With no rooms left for Hercule Poirot to lodge alone, a train is filled with movie stars; Lauren Bacall, Ingrid Bergman, Anthony Perkins, Sean Connery, Jacqueline Bisset, Martin Balsam, Richard Widmark, Vanessa Redgrave, Michael York, John Gielgud, Wendy Hiller, Rachel Roberts, and Jean-Pierre Cassel. You're probably wondering why director Sidney Lumet gathered all these together; it was for the 1974 film version of Murder on the Orient Express
, an entertaining film whose heart is buried under its ultra-luminous star power.
And there's another star, English actor Albert Finney was cast as Agatha Christie's peculiar Belgian detective Hercule Poirot. Finney gives the man a pretty broad accent, making him difficult to understand at times, but Finney fills it with enough ingenuity to be interesting. As he interviews one train passenger after another, though, it becomes a grand competition of actor mannerisms without restraint, the story about a murder and a Lindberg baby-ish kidnapping being comparatively limp and vaguely sketched. One gets the sense that what Lumet was really up to was an ode to old Hollywood. I've said it before, there are few things I find more adorable than 1970s nostalgia for the early and mid-20th century. We still have that nostalgia now but there was a kind of breathless passion about the transitioning from sepia stills to full colour under the swells of an overwrought score in movies like The Night They Raided Minsky's
or Pretty Baby
. The late 60s sounded the starting pistol for going full bore sentimental on this stuff; suddenly women in great fur coats and cloche hats, men in fedoras and ties, and cranked cars were terribly precious things to be summoned back to life with the magic of cinema.
I'm being a little ironic but I do love this particular brand of 70s nostalgia that itself seems as much of a time as the periods it's nostalgic for. There are several good movies that exhibit it--The Godfather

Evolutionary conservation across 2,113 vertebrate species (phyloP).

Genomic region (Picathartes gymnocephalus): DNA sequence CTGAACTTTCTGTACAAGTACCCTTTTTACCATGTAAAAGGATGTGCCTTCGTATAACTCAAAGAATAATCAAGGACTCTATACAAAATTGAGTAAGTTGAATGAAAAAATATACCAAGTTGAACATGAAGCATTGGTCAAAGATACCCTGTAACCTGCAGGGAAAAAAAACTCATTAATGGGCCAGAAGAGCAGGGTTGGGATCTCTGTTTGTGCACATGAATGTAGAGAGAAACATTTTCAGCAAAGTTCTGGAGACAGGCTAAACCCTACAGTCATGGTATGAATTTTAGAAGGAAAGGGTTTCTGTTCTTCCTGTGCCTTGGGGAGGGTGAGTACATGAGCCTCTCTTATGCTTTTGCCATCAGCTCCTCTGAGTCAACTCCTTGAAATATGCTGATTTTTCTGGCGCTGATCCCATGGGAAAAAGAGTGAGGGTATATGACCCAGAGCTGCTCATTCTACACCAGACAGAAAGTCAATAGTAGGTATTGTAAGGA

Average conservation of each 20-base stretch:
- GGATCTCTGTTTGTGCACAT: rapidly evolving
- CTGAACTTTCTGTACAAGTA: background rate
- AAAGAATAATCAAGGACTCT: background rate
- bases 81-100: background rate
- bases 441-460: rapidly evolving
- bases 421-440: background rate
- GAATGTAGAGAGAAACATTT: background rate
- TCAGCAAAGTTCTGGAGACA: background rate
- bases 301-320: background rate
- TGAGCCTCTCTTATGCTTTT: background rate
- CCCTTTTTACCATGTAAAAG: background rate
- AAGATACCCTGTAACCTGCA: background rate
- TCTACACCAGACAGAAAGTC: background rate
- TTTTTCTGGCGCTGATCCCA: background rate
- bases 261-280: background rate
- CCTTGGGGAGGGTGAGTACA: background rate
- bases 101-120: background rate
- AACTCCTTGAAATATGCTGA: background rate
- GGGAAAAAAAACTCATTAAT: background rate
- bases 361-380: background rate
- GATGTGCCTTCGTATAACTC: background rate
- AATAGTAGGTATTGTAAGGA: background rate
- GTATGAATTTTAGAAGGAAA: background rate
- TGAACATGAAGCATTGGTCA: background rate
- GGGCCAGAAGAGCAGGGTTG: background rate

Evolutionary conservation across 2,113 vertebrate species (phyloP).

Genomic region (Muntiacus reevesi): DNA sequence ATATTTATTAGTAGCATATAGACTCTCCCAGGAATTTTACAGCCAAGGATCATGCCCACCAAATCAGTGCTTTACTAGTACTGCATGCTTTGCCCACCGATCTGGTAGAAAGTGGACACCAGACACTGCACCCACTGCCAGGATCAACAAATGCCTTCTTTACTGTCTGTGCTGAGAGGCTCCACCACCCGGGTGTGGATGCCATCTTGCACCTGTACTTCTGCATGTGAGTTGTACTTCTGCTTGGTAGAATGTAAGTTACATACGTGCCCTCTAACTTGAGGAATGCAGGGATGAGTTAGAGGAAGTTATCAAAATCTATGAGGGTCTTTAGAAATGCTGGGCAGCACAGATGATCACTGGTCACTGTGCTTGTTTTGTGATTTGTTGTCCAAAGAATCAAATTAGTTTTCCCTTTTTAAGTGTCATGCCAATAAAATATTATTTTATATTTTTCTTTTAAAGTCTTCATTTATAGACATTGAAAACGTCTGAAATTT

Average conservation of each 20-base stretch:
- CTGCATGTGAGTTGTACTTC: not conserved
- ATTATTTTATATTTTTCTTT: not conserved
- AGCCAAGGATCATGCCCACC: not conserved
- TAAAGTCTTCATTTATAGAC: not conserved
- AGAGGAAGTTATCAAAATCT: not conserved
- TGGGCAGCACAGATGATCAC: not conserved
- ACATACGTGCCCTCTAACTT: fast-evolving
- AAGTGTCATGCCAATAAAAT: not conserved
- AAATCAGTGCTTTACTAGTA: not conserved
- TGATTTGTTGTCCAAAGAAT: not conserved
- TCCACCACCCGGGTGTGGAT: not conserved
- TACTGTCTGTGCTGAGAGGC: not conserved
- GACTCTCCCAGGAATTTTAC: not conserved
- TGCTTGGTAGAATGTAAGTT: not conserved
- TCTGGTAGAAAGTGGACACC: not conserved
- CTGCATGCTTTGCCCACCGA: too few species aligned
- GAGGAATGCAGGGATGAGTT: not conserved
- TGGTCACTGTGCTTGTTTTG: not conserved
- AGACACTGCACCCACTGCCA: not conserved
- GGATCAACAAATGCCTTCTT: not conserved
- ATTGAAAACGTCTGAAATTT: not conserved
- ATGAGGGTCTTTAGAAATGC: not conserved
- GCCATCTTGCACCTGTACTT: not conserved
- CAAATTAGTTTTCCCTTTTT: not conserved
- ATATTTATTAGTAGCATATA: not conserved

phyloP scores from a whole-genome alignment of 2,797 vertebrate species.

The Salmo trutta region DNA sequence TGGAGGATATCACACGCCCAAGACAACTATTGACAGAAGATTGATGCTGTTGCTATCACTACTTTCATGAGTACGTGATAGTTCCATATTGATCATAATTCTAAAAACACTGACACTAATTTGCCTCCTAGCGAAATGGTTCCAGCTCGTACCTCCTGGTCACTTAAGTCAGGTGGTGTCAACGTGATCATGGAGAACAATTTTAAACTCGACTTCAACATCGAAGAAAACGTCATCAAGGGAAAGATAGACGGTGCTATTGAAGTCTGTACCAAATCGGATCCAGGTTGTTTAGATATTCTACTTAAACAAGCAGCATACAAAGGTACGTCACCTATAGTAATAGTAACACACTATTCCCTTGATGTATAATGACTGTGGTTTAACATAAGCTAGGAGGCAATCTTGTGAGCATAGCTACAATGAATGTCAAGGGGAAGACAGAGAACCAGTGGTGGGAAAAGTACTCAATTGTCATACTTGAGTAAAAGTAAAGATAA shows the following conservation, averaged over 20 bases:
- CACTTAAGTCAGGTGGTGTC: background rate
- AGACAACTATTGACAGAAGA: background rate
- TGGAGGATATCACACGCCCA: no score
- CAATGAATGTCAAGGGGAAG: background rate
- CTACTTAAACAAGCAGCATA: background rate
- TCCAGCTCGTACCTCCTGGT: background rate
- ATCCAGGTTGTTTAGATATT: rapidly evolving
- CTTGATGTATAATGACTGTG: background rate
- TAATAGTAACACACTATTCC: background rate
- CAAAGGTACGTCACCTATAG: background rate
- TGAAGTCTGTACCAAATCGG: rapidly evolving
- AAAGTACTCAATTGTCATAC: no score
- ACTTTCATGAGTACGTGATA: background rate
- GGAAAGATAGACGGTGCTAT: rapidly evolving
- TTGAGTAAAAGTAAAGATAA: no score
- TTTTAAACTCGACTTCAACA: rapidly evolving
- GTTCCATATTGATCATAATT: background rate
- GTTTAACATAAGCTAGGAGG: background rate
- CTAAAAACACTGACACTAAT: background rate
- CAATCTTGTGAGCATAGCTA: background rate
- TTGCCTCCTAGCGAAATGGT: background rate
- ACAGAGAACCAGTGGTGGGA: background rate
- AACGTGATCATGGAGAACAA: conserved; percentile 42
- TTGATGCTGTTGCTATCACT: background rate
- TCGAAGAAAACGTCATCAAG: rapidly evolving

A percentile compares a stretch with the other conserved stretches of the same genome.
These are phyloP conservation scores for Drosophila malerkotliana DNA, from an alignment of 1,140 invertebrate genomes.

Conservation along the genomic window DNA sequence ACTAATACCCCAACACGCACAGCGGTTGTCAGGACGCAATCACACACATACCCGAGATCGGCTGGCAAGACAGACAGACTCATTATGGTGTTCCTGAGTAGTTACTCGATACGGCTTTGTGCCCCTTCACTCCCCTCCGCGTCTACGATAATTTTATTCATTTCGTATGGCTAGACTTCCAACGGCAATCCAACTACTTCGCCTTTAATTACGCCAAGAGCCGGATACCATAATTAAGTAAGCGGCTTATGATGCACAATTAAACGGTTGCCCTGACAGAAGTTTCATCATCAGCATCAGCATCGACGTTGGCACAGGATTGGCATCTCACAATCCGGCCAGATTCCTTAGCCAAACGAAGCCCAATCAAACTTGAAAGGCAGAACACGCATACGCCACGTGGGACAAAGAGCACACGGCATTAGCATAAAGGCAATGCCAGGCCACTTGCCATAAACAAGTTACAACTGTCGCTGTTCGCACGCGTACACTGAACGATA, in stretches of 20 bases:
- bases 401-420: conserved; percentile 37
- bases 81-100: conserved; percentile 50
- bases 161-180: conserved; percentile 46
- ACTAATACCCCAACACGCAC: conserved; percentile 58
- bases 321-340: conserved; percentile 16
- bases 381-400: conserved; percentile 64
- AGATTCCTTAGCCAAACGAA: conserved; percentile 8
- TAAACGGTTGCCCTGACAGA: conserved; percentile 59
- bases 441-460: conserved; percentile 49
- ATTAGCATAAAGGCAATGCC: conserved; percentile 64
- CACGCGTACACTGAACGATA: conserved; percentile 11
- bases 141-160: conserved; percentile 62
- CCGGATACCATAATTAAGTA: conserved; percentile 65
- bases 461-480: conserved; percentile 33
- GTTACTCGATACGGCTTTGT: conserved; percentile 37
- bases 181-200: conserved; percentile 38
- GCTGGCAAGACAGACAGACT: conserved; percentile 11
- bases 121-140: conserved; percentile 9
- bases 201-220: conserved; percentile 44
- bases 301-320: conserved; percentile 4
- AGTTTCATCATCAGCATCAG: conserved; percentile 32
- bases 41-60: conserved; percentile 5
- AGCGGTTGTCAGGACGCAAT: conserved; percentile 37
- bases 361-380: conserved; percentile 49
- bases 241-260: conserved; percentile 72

come to mind. But in other cases, it becomes a sentiment that quite overwhelms the characters and the story. The score with strings and harps that accompanies shots of the train incongruously make it seem like we're heading off to wonder and enchantment, not a parlour room murder mystery.
Anthony Perkins plays Widmark's secretary pretty much exactly like Norman Bates--Poirot even analyses his peculiar attachment to his mother and watching Perkins twitching in his seat has the feeling of watching a rock star playing his only hit on a Las Vegas stage for the ten thousandth time. He's not bad, if chewing the scenery a little hard, he's just so much The Anthony Perkins Moment instead of contributing to the film. Gielgud, a versatile actor before and after this, plays a butler in a similarly predictable way.
Ingrid Bergman won an Oscar for this movie and it was most certainly a characteristically "due" award, really in recognition of other movies where she did a lot more than the couple of brief scenes with dialogue she has here. But she is very good and it's exciting seeing her being captivating still by the mid 70s.
I'd never read the book. I found the solution to the mystery pretty unsatisfying but maybe it comes off better without all the competition.